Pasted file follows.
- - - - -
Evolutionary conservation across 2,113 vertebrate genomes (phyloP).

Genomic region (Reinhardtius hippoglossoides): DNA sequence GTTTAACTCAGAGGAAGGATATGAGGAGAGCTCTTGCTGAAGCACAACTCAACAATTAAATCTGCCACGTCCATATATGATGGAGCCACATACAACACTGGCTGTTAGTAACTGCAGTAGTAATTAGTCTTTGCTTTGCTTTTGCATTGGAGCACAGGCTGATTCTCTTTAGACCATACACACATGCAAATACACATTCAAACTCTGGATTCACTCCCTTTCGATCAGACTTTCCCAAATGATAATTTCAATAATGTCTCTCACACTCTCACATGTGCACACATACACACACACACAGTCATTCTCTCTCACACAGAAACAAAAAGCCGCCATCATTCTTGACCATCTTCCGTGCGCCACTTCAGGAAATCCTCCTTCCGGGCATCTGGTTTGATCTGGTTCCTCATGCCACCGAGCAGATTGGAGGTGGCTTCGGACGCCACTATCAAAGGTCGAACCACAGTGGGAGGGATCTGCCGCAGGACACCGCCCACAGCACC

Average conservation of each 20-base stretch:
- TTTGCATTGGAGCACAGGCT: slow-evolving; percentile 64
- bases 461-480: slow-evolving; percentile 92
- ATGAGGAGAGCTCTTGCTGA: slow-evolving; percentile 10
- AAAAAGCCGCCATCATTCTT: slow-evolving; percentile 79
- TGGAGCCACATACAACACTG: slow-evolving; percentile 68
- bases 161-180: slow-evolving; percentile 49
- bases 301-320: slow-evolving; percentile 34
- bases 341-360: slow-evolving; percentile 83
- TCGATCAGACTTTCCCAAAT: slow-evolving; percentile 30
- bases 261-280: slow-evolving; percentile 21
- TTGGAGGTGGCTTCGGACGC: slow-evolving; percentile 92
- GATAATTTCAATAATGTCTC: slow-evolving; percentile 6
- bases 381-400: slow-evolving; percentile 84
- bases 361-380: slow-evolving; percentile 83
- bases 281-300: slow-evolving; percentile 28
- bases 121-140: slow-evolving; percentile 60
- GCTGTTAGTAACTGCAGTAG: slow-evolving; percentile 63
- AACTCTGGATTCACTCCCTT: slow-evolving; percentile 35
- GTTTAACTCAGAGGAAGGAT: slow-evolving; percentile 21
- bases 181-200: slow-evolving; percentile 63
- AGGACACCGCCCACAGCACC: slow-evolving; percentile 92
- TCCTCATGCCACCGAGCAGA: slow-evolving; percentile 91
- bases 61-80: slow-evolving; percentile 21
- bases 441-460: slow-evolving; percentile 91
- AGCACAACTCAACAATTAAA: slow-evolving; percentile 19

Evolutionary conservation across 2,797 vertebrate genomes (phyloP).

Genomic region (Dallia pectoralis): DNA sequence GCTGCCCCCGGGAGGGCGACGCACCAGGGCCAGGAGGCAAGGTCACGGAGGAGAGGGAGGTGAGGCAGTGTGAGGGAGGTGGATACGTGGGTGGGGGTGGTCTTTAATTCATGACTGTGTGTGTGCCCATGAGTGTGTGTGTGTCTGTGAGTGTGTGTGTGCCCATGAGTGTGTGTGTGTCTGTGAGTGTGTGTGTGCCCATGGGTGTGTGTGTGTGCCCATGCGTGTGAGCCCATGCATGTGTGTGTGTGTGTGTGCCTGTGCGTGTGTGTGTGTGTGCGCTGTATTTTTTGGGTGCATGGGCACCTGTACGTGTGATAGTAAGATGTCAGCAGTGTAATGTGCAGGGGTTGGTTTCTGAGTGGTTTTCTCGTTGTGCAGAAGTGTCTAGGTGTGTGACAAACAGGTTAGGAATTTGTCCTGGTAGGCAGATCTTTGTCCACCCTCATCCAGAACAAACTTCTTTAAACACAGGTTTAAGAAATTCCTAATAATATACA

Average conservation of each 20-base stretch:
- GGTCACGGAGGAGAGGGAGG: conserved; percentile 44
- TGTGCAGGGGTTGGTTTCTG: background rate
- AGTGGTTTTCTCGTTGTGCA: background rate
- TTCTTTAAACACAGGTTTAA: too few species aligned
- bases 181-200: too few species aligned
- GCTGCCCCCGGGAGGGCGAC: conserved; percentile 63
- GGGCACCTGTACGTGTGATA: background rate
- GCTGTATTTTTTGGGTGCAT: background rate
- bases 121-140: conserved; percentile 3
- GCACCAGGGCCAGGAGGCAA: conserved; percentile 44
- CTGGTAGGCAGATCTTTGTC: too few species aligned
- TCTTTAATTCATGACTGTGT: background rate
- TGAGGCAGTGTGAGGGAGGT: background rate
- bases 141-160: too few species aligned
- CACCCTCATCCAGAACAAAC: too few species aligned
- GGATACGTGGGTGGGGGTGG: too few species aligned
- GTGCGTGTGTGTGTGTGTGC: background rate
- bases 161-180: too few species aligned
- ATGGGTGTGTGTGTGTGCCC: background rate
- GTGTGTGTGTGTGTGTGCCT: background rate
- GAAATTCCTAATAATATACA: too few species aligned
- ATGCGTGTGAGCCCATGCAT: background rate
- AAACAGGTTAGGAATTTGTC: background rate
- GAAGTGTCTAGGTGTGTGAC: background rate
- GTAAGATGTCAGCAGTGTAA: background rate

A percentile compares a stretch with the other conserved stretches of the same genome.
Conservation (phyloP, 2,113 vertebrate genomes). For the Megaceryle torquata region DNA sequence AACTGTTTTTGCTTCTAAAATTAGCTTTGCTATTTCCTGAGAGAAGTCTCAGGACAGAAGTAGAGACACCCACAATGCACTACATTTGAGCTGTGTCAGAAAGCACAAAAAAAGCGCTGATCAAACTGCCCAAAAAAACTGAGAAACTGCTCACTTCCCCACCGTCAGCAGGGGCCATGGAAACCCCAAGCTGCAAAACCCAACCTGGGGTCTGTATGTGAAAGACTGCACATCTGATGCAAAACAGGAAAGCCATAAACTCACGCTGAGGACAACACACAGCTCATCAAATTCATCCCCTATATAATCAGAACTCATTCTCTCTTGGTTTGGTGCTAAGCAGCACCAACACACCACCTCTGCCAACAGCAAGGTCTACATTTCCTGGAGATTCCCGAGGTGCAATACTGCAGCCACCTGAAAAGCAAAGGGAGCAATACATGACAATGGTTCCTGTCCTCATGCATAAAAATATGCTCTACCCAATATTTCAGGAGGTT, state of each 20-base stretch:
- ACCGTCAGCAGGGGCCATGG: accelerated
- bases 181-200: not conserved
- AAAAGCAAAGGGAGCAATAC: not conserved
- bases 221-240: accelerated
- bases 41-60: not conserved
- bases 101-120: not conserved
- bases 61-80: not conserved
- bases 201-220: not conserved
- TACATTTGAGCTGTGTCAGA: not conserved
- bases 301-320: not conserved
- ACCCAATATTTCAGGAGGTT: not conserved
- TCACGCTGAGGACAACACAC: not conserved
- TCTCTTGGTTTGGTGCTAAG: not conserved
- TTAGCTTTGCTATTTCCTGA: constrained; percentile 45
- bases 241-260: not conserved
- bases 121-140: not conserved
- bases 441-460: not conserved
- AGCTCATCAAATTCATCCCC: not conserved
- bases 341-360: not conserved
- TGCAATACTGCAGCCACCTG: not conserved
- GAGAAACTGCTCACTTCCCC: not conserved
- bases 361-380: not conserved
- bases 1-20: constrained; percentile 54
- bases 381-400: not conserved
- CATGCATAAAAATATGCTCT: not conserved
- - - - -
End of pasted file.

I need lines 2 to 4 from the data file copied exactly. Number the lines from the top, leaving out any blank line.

Genomic region (Reinhardtius hippoglossoides): DNA sequence GTTTAACTCAGAGGAAGGATATGAGGAGAGCTCTTGCTGAAGCACAACTCAACAATTAAATCTGCCACGTCCATATATGATGGAGCCACATACAACACTGGCTGTTAGTAACTGCAGTAGTAATTAGTCTTTGCTTTGCTTTTGCATTGGAGCACAGGCTGATTCTCTTTAGACCATACACACATGCAAATACACATTCAAACTCTGGATTCACTCCCTTTCGATCAGACTTTCCCAAATGATAATTTCAATAATGTCTCTCACACTCTCACATGTGCACACATACACACACACACAGTCATTCTCTCTCACACAGAAACAAAAAGCCGCCATCATTCTTGACCATCTTCCGTGCGCCACTTCAGGAAATCCTCCTTCCGGGCATCTGGTTTGATCTGGTTCCTCATGCCACCGAGCAGATTGGAGGTGGCTTCGGACGCCACTATCAAAGGTCGAACCACAGTGGGAGGGATCTGCCGCAGGACACCGCCCACAGCACC

Average conservation of each 20-base stretch:
- TTTGCATTGGAGCACAGGCT: slow-evolving; percentile 64